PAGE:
Machado powers Orioles to rout of A's

David Ginsburg
The Associated Press

BALTIMORE — Though they are certainly capable of winning a pitching duel, the Baltimore Orioles are most known for their ability to hit the long ball.

Baltimore Orioles' Manny Machado watches his grand slam in the eighth inning of a baseball game against the Oakland Athletics in Baltimore on Sunday. Baltimore won 11-3. (AP Photo/Patrick Semansky)

The Orioles went with the latter approach on Sunday, pounding the Oakland Athletics with a fence-clearing barrage.

Manny Machado hit two of Baltimore’s season-high six homers, including a grand slam, and the Orioles scored all their runs on long balls in an 11-3 rout.

“They have power all the way up and down the lineup,” A’s manager Bob Melvin said. “You have to make quality pitches, especially in this ballpark, and we didn’t do it today.”

Machado connected with a man on in the first inning and added his third career slam in the eighth. The six RBIs were a career high.

“It’s a great day,” Machado said. “I was able to go out there, put some great swings and hit some homers.”

Machado, Pedro Alvarez, Jonathan Schoop and Mark Trumbo homered off Kendall Graveman (1-4). Joey Rickard added a solo shot off Ryan Dull before Machado capped the surge against J.B. Wendelken, making his major league debut.

On Thursday night, the Orioles beat the Yankees 1-0 in 10 innings. In this one, they circled the bases in dizzying fashion.

“The homers are not always going to be there,” Machado said.

Manager Buck Showalter said: “We’re going to have some games where you have to win 1-0, 2-1. … Day like this, though, you do need to kind of say it was fun to be a part of.”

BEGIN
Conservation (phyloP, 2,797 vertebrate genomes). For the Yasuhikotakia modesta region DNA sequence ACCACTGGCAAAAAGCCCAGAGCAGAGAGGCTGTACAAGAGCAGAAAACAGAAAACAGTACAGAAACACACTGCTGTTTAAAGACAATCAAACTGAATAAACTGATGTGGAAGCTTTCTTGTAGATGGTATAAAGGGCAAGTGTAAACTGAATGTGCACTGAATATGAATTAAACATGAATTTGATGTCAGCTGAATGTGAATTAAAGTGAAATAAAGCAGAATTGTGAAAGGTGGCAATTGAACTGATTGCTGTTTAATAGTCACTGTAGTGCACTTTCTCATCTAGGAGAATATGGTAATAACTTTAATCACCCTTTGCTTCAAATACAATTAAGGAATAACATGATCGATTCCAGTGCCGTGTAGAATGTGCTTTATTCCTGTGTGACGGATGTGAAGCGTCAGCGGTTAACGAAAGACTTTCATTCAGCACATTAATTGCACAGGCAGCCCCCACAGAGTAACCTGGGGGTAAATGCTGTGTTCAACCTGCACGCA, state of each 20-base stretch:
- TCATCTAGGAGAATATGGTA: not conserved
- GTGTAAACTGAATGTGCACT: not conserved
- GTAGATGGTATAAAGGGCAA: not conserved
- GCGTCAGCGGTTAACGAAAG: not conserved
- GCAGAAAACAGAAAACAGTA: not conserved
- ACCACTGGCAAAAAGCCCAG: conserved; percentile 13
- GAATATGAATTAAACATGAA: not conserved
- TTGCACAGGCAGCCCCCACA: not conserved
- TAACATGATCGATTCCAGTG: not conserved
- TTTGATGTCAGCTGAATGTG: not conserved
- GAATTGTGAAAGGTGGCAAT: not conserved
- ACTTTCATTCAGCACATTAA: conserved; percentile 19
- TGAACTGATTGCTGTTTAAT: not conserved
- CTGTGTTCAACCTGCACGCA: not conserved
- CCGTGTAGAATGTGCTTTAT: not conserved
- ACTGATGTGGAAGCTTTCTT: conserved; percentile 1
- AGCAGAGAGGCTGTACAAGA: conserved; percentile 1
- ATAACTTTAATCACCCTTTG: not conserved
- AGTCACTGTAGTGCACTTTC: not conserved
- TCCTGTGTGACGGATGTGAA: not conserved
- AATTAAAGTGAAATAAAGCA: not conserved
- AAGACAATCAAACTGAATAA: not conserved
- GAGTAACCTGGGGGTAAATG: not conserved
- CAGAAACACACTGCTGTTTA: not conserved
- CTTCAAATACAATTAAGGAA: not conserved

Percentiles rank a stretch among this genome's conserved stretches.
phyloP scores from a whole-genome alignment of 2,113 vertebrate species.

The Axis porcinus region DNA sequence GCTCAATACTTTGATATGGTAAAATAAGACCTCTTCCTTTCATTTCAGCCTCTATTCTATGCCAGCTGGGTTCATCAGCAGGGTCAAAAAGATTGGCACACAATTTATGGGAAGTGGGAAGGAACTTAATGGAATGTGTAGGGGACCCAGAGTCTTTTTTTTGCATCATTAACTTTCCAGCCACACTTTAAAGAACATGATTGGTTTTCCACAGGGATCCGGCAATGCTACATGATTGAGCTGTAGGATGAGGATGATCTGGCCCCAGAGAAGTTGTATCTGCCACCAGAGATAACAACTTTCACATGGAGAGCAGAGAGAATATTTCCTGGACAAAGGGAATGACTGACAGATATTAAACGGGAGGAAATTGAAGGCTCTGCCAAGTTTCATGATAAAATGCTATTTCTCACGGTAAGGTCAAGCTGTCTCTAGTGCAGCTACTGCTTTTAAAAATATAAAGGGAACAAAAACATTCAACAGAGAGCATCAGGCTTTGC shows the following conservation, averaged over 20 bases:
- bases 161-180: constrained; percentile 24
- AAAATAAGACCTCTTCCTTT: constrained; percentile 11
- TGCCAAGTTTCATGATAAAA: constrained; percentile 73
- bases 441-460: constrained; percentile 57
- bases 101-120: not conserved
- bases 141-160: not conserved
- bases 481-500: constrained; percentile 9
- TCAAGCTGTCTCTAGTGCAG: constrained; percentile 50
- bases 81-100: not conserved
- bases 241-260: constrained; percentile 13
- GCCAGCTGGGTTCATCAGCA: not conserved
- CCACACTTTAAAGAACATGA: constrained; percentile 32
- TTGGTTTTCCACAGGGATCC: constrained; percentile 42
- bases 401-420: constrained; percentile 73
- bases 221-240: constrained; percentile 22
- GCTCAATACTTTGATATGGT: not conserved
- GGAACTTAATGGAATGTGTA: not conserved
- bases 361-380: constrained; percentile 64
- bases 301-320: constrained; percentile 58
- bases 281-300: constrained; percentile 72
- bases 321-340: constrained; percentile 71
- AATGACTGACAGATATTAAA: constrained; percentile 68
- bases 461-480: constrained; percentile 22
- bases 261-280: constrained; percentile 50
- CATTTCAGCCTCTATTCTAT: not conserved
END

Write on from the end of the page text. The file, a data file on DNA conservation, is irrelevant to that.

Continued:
Trumbo finished a double short of the cycle. He singled in the first inning, hit a two-run shot in the third and was credited with a triple when his high fly to right was lost in the sun by Josh Reddick.

Trumbo popped out in his final two at-bats. The last one came against Oakland catcher Josh Phegley, who retired two straight batters in the eighth after Melvin decided against using another pitcher.

“It brings a little levity to what was a tough game at that point in time,” Melvin said.

Reddick went 3 for 3 with a walk and 10 for 12 in the three-game series. He headed out of town with a franchise-record-tying eight straight hits.

“Look at all the players that have played in this uniform — Hall of Famers that have been there,” Reddick said. “To be up there on the top is a really great honor.”

But Oakland lost the final two games and has dropped six of seven overall to fall a season-high four games under .500 at 14-18.

Baltimore’s Chris Tillman (4-1) gave up three first-inning runs before settling down to win his third straight start. The right-hander allowed six hits over 6 1/3 innings, striking out seven and walking four.

The A’s got four hits in the first inning, including run-scoring singles by Reddick and Danny Valencia.

Machado answered in the bottom half, and Baltimore took the lead in the second inning on back-to-back drives by Alvarez and Schoop. The drive by Alvarez landed on Eutaw Street beyond the right-field wall and hit the B&O Warehouse on one hop.

“That was a big, old boy home run,” Showalter said.

Trumbo’s ninth homer made it 6-3 in the third.

Graveman gave up six runs in 2 2/3 innings, including a career-high four homers. The right-hander is 0-3 with a 10.53 ERA in his last three starts.